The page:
Evelyn Jacks is president of Knowledge Bureau and author of 52 books on personal tax and family wealth management.
The sensational reports on the Panama Papers imply extensive tax-evasion activities by some of the world's richest and most powerful people. But the reports also bring attention to the essential ideals of a tax system – fairness, equity, simplicity and compliance.
Canada has such a system, by and large. More than 93 per cent of individuals voluntarily file a self-assessed return. Further, 90 per cent of taxes and tax instalments are paid on time and 95 per cent of known businesses file GST/HST returns. These results meet or exceed Canada Revenue Agency performance targets.
One reason why we are so compliant is that the government usually owes us, because of the overwithholding of taxes at source. Of the 28.6 million filers in Canada last year, 58 per cent expected refunds that averaged $1,780; just 18 per cent owed an average of $5,800. Nearly seven million people file nil returns, most in order to receive refundable tax credits.
Canada does have an underground economy, which generates its share of economic activity. Even "average people" participate in evasion, the intentional understatement of income or the overstatement of expenses or entitlement to tax credits.
The underground economy saw a 14-per-cent increase in activity from 2007 to 2012, 3 per cent slower than the overall growth in Canada's economy. Still, this represents 2.3 per cent of gross domestic product – about $42.4-billion, according to Statistics Canada. The underground economy is primarily concentrated in residential construction, retail, accommodation/food services, and finance, insurance, real estate, rental, leasing and holding companies.
When it comes to international tax crimes, there are two key problems. The first is tax residency. Canadians pay taxes on worldwide income, based on their permanent residency in Canada. That's a surprise to some, who think they can own pensions, undeclared rental properties or secret investments abroad without tax consequences.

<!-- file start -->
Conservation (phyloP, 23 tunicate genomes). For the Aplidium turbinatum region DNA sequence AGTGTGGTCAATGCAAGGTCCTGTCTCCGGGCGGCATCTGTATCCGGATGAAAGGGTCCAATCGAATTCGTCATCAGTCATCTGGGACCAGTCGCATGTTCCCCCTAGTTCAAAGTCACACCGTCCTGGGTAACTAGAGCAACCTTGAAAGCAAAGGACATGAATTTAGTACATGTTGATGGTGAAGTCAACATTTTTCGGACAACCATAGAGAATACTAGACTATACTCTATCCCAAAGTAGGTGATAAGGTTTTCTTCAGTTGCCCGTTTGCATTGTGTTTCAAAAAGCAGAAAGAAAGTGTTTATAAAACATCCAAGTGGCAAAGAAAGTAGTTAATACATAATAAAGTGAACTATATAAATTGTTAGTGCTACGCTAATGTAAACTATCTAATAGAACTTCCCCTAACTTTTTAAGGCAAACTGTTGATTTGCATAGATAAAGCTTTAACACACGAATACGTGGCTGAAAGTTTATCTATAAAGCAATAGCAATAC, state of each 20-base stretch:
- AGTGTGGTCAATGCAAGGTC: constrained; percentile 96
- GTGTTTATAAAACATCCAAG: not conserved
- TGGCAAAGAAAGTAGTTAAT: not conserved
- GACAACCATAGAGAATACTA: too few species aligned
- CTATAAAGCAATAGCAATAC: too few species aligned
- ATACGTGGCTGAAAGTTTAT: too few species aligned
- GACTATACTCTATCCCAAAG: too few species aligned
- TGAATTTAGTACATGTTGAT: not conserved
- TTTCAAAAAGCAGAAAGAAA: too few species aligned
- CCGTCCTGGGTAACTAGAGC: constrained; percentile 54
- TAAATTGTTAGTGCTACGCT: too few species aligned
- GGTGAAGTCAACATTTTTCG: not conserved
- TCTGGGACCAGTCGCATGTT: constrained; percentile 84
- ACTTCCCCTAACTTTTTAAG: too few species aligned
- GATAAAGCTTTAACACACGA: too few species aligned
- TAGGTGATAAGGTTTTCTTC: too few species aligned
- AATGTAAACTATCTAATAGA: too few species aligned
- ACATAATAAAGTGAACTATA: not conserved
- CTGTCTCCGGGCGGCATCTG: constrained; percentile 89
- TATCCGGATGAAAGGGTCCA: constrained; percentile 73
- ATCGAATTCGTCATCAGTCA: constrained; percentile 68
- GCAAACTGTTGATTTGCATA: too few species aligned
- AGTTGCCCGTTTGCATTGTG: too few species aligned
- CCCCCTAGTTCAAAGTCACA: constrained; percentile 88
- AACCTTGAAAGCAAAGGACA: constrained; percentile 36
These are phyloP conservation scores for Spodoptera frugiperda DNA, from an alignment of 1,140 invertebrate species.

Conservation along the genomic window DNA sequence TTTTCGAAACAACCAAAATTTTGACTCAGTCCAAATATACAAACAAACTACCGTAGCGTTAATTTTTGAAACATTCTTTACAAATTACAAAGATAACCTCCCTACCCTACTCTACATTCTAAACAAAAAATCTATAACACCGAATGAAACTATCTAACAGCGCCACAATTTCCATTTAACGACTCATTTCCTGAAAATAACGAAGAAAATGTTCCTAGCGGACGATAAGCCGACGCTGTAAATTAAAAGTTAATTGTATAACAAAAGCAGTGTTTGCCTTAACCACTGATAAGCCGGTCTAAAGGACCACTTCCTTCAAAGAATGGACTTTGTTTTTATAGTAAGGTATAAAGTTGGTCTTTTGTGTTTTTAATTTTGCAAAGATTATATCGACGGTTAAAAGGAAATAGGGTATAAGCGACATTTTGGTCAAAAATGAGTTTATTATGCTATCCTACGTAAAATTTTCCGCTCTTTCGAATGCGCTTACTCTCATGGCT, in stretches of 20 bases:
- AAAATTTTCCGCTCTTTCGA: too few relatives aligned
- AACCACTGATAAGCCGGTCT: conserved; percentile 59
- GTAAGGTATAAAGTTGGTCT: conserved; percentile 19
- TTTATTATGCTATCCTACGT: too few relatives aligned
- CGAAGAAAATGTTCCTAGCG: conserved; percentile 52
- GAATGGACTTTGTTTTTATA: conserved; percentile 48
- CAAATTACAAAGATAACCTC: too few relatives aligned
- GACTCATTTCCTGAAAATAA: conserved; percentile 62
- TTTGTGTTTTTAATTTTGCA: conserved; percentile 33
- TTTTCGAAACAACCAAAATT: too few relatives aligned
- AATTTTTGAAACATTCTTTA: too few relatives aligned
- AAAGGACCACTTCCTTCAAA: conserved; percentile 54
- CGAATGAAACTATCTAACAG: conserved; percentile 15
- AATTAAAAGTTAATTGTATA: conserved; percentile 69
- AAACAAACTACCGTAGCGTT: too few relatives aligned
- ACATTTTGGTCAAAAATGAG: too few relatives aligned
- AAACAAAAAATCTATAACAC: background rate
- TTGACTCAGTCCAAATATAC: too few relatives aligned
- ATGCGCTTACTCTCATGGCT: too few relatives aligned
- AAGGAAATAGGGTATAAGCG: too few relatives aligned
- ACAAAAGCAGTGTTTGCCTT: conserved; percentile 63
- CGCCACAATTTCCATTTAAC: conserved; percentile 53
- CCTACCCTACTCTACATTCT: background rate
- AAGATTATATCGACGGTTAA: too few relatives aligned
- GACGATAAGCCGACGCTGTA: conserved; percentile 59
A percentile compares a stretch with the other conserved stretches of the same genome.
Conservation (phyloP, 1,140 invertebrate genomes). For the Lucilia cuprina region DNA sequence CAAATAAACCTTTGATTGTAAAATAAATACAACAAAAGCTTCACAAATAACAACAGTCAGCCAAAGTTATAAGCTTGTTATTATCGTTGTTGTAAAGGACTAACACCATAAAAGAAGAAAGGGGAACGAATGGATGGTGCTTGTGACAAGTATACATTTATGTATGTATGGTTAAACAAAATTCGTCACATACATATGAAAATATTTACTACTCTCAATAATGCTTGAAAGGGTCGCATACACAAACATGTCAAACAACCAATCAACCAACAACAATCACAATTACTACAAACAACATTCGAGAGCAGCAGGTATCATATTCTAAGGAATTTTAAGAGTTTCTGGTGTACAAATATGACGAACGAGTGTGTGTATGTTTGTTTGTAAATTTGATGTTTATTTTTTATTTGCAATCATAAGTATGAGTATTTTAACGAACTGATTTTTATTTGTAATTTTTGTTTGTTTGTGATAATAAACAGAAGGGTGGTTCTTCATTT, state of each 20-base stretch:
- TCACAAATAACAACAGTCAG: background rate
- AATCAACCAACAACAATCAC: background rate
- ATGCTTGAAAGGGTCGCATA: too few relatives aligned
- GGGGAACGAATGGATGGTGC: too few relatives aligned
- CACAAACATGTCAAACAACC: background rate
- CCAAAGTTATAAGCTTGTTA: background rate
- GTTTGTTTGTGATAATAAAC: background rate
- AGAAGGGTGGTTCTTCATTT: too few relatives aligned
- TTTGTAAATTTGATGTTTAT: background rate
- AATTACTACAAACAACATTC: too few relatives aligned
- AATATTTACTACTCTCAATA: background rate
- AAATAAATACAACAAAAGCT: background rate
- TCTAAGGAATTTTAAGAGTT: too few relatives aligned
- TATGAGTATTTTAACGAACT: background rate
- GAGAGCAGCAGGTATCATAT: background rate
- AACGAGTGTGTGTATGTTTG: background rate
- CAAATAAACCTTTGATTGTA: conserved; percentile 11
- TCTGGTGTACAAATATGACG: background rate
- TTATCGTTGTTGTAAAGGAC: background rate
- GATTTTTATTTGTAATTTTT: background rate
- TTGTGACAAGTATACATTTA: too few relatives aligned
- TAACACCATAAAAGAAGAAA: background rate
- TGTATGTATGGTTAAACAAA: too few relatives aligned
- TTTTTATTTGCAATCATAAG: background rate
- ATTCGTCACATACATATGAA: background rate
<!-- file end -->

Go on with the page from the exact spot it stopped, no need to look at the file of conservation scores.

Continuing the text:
Those who have truly made a mistake can voluntary disclose, but if the CRA comes knocking first and can prove a deliberate attempt to defraud the government, there are penalties.
International non-compliance can also occur when funds are transferred offshore, when there are undeclared offshore trusts or schemes that include offshore business transactions. The CRA has been paying attention – reaping $7.8-billion in 2014-15, according to the CRA's most recently posted annual report to Parliament.
Meanwhile, Canada has been active in the efforts of Group of 20 countries and the Organization for Economic Co-operation and Development to address base erosion and profit shifting, targeting tax planning by multinational enterprises.
Canada is also moving to introduce new legislation that strengthens transfer-pricing documentation. In addition, under the Excise Tax Act, the CRA will be provided authority to require security for payment of assessed amounts and penalties over $10-million.
And last year, we committed to implement the OECD/G20 common reporting standard for the automatic exchange of financial account information with 90 jurisdictions, beginning in 2018.
However, the biggest issue raised by the Panama Papers is the availability of secret accounts and anonymous corporations in tax havens. It's difficult to enforce compliance and cross-border initiatives no matter how good the rules.
In Canada, the issue requires an understanding of who is hiding money and why, and a collaborative approach to fighting it. The C.D. Howe Institute did an interesting study in 2012, after Ontario began taxing those with taxable incomes above $500,000. Since then, a new federal high-income-tax bracket and rate (33 per cent) and several provincial copycat initiatives have emerged, pushing some marginal tax rates well over 50 per cent.
The report estimated that, with proper planning, it's possible to reduce taxable income by more than 10 per cent in the long run. Tax avoidance within the framework and intent of the law is legal, after all.
More significant, however, is the report's conclusion that if high-income earners respond to punitive taxes by reducing their labour supply and earning less over the longer term, high-income-tax brackets and rates will be ineffective, putting fragile economic recoveries at risk and reducing, rather than supplementing, personal income-tax revenue.
For policy makers, the quest for fairness, equity, simplicity and compliance remains ongoing.
For most Canadians, meanwhile, April is about voluntary tax compliance and self-assessment. We do it to a high level of accuracy and compliance, quite possibly because we believe it's a privilege to file an accurate and complete return on time, to our family's best advantage within the law.